I was saddened to hear that Elisabeth Sladen passed away today.
Back in the 70s, she played Sarah Jane Smith: one of the most iconic companions from the decades of the original run of Doctor Who. Sarah Jane eventually got her own spinoff show, many years later, but I always thought she belonged in the TARDIS.
Sarah Jane was the human character on Doctor Who whom I most admired when I was 5 years old. She got to ride around in a time machine with her friend the alien, and she had all sorts of gross adventures with people covered in slime and brains in jars and one time she even got replaced with an android that looked just like her. Sure, she almost got killed on a regular basis, but overall it seemed like her life was amazingly cool. I wanted to take her place.
It’s possible the travails of Sarah Jane Smith gave me a slightly unrealistic notion of life as an adult.
I’ve said this elsewhere, but Doctor Who was (clearly) a major influence on my highly suggestible child brain, and Elisabeth Sladen was a huge part of that. After I came home from my first day of kindergarten, I discovered Doctor Who on our local PBS station. It was showing The Ark in Space that week. And as soon as Sarah Jane Smith saw the guy covered in slime (or whatever that was supposed to be, it was a little confusing at first (hey, I was 5 years old, cut me some slack)) I knew this was something wonderful.
For me, the Tom Baker/Elisabeth Sladen years will always be the Golden Age of Doctor Who.
I still remember the episode when she said goodbye to the Doctor and left the TARDIS behind—it made me so sad that the Doctor accidentally dropped her off in the wrong place. (And for years after that, I really worried that he might have dropped her off in the wrong time, too. It was a time machine, after all. I’m not kidding about the worry. It seriously ate at me.) Many years later, Sladen broke my heart when her character returned for a one-off episode of the new series, where she meets the Doctor again (though neither of the Doctors she knew back in the day). “I waited for you,” she says. “But you never came back.”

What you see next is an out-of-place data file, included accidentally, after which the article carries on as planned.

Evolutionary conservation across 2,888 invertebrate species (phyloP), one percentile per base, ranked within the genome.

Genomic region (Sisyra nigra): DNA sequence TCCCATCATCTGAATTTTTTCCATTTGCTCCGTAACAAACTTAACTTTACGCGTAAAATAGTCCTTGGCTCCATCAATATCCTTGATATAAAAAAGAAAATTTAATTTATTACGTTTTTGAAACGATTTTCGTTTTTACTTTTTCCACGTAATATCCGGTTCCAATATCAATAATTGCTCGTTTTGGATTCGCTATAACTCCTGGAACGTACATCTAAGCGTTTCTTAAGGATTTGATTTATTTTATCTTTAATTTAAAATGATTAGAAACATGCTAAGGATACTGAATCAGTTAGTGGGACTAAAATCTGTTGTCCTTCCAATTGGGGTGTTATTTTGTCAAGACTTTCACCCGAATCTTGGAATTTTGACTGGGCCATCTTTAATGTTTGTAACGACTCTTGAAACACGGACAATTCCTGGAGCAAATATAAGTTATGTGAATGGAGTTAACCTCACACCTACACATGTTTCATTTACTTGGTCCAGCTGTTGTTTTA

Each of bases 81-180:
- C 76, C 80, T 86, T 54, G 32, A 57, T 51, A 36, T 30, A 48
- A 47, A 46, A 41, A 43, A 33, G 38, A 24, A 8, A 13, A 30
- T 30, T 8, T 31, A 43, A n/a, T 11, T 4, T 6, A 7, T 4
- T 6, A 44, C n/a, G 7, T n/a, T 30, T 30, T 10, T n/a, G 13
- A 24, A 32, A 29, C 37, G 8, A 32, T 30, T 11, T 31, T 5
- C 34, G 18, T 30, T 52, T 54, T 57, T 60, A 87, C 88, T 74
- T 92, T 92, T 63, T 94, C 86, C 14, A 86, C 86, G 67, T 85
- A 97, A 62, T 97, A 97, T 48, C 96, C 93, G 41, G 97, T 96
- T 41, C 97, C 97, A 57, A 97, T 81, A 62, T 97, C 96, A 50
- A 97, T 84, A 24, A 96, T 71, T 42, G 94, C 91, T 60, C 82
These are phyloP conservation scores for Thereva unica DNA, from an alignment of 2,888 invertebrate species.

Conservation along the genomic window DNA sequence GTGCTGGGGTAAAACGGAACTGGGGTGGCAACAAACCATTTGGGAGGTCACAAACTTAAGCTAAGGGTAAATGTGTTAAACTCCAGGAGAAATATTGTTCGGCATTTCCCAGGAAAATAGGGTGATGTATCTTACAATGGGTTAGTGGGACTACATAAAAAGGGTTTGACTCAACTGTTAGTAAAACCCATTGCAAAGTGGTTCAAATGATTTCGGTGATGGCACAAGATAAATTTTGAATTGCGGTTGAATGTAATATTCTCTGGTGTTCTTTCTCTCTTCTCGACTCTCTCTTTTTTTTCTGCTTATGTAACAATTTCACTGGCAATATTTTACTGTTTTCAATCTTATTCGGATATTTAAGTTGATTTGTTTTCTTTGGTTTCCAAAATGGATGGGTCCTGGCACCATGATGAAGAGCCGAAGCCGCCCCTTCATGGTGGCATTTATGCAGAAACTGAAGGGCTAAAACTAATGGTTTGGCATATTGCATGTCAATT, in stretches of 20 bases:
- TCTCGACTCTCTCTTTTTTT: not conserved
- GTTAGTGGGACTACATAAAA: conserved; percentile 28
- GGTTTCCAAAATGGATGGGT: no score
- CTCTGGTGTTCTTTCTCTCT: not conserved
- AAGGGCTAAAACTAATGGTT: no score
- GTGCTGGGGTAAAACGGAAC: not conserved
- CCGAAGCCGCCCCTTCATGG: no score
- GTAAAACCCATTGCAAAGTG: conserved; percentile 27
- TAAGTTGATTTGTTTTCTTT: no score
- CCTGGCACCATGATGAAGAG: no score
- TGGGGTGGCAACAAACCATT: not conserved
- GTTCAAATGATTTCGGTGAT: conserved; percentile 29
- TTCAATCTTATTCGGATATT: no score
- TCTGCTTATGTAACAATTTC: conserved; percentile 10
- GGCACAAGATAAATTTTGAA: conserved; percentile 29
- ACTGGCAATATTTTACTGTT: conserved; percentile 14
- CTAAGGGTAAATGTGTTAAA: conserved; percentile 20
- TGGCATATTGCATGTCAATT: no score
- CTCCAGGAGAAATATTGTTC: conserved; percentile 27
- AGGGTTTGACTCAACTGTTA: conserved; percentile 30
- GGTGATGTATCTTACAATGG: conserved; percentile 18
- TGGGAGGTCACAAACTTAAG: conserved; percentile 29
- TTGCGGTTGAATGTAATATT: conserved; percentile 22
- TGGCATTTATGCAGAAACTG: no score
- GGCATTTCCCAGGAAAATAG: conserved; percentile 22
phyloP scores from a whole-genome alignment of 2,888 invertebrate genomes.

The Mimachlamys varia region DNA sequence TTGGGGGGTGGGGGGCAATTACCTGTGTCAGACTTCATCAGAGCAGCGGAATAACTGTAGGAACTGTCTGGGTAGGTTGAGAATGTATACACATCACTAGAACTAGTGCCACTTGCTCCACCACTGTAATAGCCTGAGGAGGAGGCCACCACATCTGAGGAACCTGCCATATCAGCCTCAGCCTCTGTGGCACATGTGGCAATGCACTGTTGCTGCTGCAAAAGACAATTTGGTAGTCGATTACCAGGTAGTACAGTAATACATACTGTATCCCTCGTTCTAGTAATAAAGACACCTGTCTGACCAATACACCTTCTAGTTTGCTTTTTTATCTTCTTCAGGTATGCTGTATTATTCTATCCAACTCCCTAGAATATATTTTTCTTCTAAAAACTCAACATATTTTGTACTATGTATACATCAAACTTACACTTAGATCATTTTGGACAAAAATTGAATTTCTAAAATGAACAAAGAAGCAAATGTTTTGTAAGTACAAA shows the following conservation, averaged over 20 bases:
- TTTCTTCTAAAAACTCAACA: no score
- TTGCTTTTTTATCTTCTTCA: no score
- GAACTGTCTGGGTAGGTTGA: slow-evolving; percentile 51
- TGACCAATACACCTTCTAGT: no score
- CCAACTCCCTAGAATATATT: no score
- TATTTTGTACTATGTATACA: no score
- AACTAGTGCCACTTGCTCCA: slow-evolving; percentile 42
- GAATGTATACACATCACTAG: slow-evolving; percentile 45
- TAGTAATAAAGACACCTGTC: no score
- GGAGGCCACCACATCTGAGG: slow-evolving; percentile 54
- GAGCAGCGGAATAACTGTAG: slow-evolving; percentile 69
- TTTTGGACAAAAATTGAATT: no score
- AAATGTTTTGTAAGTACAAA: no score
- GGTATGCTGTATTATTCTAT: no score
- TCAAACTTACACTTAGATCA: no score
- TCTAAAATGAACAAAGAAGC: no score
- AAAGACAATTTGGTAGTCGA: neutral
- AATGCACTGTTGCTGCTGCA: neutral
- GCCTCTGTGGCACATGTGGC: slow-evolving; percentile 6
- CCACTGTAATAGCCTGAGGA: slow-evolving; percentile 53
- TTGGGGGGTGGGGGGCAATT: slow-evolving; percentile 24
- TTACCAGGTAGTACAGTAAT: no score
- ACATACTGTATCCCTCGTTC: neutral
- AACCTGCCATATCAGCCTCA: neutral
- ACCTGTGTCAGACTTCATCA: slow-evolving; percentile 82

Often, and unfortunately, the show relegated Sladen’s character to a damsel in distress. Even as a kid that bothered me because Sarah Jane was clearly capable of more. I loved her interactions with Sergeant Benton and the Brigadier at UNIT. I always wanted her to get to do more stuff, because she was the proxy for me the viewer. Charlie Jane Anders over at io9 puts it right in saying that Sladen helped to pave the way for the more modern Doctor Who companions of the new series.
I admit I never got in to the Sarah Jane Adventures, even though I liked knowing she was still out there, and no longer waiting for the Doctor to save her from week to week.